After my test, I was wheeled back to a recovery room where I was given IV fluids for 2 hours and then wheeled out to the parking lot to be driven home. I left the hospital around 2:30 p.m.. I had arrived at 9:00 a.m. and the entire test with recovery and all was predicted to last 1-2.5 hours. Mine was 5 hours. However, I do not mind. I am SO THANKFUL that my condition finally has a name and I finally have a diagnosis. This monster that has been plaugeing me for three years finally has a name: POTS with Neurocardiogenic Syncope. It might not seem significant but it is for two reasons. First, you can’t treat a problem until you know what it is–I now know what it is. Second, the unknown causes fear, but when you can name what you’re feeling and label what’s causing you symptoms, it’s not so scary anymore. In fact, it seems completely manageable now. Questions still remain: What causes these conditions? Why do I have these conditions? Are they related to my Lupus–I suspect they may be since autoimmune conditions can cause POTS, although I haven’t found a ton of research about it. Will the treatments be successful? What are the possible side-effects of other medications? Will I really have to wear those compression hose for the REST OF MY LIFE–ugh!? Despite all these questions, I am content for now to know that my monster has a name, and that it can be treated. In the mean time, I’m resting as it takes most people a couple of days to recover. I can still tell, writing this post, that my brain is still a bit scattered and my body still a bit shaky, but it is worth it to know that I am NOT crazy, that this is NOT psychosomatic, and that someone finally heard what I was saying and was able to identify my condition.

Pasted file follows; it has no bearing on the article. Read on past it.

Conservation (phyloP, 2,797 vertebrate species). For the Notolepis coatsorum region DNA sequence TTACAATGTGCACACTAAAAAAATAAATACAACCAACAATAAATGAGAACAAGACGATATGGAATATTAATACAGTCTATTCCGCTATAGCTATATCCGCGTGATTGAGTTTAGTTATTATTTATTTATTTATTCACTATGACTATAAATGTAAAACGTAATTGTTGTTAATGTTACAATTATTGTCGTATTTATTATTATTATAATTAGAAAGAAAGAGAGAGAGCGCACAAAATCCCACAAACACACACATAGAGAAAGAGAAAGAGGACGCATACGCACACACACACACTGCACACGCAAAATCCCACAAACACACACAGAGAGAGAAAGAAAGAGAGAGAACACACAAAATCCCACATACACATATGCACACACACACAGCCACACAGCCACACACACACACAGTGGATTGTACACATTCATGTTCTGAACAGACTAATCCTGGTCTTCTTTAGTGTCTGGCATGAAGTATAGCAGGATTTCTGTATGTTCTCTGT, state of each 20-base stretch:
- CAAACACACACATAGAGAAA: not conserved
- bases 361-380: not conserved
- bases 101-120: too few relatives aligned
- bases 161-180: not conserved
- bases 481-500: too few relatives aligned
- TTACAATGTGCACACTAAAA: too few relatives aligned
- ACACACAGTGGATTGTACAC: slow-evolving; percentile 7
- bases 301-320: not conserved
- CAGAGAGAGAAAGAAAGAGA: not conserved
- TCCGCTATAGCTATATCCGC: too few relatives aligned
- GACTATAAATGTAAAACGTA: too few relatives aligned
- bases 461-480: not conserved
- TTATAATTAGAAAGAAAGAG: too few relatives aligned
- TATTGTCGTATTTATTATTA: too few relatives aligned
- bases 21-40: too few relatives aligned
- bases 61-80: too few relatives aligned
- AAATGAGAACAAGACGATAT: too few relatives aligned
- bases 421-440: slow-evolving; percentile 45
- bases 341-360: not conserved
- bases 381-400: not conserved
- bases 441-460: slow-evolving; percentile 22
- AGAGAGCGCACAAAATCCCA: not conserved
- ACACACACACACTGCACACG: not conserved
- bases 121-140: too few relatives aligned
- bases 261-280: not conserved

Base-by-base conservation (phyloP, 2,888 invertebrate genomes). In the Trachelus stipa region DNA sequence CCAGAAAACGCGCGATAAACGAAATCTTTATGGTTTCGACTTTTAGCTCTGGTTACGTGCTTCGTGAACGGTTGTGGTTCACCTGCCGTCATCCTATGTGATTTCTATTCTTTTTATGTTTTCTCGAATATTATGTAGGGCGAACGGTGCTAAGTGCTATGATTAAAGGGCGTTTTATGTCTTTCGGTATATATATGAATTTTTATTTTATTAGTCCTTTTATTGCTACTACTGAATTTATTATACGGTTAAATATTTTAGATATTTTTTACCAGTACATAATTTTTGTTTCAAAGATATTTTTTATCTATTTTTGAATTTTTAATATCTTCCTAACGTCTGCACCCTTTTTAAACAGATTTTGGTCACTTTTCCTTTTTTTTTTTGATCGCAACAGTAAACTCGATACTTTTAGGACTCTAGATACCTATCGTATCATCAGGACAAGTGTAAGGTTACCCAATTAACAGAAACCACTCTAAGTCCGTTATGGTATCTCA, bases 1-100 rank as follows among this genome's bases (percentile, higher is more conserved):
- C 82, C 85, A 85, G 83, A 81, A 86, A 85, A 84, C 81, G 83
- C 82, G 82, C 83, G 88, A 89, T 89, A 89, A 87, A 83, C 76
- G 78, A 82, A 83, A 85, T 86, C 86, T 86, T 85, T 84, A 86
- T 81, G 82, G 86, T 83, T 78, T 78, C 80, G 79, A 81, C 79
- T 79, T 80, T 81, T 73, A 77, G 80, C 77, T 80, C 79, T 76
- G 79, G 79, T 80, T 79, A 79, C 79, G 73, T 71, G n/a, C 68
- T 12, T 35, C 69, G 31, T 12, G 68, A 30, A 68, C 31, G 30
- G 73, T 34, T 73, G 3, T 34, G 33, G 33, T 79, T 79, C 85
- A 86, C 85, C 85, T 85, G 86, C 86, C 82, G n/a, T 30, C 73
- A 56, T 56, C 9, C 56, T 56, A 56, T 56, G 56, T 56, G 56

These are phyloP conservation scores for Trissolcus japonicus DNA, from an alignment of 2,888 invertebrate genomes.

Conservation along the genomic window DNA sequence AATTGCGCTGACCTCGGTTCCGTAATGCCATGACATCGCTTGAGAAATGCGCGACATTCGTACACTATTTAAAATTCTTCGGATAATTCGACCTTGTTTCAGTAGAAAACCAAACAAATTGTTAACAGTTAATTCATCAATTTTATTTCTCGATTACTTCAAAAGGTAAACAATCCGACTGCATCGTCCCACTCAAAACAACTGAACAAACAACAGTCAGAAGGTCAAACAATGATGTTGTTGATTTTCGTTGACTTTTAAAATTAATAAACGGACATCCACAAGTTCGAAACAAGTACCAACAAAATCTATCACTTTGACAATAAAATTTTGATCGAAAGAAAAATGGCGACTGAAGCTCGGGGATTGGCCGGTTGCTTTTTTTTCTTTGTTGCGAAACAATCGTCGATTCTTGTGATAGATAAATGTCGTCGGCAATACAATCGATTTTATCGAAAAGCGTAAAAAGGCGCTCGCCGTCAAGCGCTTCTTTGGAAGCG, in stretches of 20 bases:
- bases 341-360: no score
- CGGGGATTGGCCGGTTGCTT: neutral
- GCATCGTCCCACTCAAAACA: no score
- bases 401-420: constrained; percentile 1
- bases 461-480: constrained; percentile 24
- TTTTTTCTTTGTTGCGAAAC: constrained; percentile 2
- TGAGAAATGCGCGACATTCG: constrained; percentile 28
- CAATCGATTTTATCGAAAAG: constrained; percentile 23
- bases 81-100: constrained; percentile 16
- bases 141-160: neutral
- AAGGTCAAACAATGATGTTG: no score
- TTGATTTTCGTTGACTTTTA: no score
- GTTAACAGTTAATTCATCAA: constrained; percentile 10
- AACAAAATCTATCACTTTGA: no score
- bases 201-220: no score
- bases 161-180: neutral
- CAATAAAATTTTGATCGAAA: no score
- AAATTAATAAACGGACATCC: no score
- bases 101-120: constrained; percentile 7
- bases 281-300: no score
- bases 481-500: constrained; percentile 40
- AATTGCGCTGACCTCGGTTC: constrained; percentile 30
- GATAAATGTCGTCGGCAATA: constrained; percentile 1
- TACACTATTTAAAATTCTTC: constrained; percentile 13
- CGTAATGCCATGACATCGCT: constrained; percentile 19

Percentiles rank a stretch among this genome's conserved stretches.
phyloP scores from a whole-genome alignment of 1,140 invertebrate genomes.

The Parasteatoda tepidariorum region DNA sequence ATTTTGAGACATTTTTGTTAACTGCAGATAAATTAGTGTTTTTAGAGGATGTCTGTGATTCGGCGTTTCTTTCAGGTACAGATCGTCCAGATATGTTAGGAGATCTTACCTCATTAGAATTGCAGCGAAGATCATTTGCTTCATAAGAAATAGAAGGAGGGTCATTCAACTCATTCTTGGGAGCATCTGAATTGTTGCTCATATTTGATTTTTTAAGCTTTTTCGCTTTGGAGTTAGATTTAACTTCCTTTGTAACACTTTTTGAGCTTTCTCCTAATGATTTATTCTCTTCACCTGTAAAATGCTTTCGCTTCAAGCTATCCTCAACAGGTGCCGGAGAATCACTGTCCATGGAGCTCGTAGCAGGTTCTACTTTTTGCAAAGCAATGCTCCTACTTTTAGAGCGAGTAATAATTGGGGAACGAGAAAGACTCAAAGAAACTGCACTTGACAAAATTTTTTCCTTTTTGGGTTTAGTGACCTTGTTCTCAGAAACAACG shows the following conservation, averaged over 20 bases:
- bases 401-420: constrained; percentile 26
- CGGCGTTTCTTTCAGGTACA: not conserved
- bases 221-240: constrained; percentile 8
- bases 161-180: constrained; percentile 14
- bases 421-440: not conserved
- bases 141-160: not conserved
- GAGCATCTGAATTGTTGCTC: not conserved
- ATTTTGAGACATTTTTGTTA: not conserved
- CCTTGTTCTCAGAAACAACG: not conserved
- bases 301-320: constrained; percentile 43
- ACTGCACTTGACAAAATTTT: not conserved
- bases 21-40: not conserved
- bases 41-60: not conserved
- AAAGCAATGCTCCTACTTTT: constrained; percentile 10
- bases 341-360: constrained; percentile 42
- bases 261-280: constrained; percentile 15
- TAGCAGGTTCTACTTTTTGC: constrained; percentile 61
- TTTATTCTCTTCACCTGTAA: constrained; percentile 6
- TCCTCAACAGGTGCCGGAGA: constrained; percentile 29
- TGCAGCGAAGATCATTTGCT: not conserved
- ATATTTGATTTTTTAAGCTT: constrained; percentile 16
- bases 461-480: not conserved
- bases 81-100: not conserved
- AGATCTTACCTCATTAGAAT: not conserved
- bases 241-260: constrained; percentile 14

If you want to read more about my condition and its treatments, see the article I found below: http://www.dynainc.org/docs/ncs-pots-combined.pdf